Secretary of State Clinton and Secretary of Treasury Geithner co-authored a Wall Street Journal op-ed today on the Strategic and Economic Dialogue (S&ED) with China. The op-ed suits the Dialogue perfectly: it seems to be an important piece of work but there’s actually little to it.

The two Secretaries tell us how important China is, how important Sino-American relations are, and how many problems cannot be solved unless the U.S. and PRC work together. This would have been worth noting 10 years ago; not so much now.

The S&ED would also have been quite valuable 10 years ago, when there was far less regular contact between the U.S. and China and less knowledge of the other’s economy and nation. That time has passed. Secretary Geithner was in Beijing last month. Secretary of Commerce Locke and Secretary of Energy Chu were in Beijing two weeks ago. We talk with the Chinese all the time, as we should.

It’s now the time for action, and the op-ed indicates the S&ED will not deliver. Secretaries Clinton and Geithner offer a laundry list of areas for cooperation between the U.S. and PRC, a lack of focus where focus is necessary for progress on what are difficult issues.

Take one of these: mutual efforts toward what the two Secretaries call “balanced and sustainable growth.” There is an obvious opening for horse-trading here. The PRC is worried about our federal budget deficit and what it means for the dollar; we are unhappy with the subsidization of their state sector, which contributes greatly to Chinese overproduction and underconsumption.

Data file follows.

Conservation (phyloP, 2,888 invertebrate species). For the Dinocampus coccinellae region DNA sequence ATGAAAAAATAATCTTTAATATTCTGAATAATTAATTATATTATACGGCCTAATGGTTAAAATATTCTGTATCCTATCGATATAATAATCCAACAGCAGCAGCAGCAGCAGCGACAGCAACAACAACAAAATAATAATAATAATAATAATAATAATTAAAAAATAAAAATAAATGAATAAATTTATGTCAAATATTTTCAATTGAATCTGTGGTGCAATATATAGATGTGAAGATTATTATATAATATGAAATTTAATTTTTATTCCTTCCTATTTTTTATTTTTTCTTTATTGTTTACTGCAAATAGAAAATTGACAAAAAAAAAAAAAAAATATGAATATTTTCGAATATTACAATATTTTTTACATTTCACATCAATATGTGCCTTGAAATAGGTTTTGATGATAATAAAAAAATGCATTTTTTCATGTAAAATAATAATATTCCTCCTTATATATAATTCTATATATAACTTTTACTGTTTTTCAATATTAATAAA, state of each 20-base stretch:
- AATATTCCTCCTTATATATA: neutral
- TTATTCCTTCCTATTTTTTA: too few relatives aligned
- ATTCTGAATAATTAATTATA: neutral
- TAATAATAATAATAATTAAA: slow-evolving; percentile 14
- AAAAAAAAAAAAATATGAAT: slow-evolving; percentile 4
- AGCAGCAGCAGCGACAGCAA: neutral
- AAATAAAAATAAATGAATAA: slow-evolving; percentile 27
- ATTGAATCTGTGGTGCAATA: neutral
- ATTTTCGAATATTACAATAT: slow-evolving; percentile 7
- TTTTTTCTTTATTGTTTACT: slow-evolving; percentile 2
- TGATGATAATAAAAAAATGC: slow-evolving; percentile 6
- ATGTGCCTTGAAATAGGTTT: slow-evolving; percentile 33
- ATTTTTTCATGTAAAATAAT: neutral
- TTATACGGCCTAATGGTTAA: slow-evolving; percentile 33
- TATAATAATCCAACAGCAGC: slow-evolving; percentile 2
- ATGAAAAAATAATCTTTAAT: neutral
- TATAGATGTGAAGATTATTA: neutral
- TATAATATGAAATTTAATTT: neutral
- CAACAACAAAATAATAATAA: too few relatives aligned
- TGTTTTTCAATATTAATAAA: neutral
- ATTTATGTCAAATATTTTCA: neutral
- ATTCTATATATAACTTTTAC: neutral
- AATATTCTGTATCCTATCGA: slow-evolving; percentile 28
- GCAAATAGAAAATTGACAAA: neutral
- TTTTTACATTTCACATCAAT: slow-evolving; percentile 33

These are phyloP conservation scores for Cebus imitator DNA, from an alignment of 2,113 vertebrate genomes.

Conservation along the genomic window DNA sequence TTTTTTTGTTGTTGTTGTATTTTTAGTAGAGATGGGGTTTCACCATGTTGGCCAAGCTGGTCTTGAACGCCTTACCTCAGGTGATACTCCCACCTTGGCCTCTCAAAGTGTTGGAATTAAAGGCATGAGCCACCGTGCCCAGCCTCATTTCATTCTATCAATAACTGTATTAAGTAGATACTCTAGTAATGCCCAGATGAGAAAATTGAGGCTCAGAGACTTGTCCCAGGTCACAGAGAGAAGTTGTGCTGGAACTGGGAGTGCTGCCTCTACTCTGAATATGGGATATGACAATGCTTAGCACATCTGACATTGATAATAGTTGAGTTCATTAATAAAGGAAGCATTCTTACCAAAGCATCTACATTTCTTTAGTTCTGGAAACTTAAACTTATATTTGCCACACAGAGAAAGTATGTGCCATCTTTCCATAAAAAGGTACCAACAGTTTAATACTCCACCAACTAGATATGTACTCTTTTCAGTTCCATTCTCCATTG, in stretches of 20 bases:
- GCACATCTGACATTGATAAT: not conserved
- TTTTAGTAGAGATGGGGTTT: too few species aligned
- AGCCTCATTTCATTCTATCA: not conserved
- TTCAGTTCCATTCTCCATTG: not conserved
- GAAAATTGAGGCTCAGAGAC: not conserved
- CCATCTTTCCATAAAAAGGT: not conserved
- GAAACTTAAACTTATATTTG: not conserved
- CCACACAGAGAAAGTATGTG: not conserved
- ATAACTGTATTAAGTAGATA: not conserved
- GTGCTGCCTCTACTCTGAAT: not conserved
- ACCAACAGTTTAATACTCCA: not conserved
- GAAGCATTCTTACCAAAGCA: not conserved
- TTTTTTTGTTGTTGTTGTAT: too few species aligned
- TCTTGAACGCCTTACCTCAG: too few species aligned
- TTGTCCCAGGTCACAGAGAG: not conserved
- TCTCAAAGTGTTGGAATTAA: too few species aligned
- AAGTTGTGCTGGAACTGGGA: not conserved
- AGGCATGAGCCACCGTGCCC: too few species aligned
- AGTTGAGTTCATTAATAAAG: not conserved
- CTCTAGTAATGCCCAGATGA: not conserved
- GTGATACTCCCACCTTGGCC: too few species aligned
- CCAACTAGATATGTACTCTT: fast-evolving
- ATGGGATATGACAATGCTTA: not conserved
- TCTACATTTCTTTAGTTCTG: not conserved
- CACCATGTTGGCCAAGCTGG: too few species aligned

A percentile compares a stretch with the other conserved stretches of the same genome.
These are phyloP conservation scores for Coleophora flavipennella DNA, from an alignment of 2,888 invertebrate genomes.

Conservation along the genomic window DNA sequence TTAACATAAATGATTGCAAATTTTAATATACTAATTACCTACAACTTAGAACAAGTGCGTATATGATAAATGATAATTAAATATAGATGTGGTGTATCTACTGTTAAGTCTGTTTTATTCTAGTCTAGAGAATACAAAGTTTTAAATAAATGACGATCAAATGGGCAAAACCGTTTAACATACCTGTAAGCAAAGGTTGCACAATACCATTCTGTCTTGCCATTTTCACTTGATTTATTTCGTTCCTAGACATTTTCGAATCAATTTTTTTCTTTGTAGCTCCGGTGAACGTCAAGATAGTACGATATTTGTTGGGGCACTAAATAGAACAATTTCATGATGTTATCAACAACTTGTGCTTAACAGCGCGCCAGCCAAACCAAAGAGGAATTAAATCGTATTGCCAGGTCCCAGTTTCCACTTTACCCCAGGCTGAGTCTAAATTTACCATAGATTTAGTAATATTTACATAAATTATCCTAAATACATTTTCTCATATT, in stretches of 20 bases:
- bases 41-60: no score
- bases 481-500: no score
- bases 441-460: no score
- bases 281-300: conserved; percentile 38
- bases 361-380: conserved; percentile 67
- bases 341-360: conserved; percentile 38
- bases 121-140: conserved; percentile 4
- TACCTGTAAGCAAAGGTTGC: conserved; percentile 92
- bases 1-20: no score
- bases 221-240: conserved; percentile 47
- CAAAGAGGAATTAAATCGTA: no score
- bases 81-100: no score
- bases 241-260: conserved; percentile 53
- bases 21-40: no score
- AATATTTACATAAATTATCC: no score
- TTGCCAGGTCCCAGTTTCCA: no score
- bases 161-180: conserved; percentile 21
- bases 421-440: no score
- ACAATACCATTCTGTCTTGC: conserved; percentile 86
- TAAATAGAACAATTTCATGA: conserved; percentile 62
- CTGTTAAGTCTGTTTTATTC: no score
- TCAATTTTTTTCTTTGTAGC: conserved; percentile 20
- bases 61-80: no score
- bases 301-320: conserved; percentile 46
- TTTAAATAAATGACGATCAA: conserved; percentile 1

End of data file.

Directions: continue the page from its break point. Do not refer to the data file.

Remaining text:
To get both sides genuinely moving in the right direction – not just talking about it — would require tough negotiations. The US would need a very specific set of steps we most want China to take and what we are willing to do in return. What the op-ed offers, and what the S&ED will probably offer, are economic clichés.

Mutual rebalancing for long-term global prosperity is the right topic for the S&ED, but if Secretary Clinton has some other priority, that could work, too. The real distinction is between an S&ED which is yet another round of building “trust and relationships” and an S&ED focused and effective enough to make substantial progress on at least one important matter.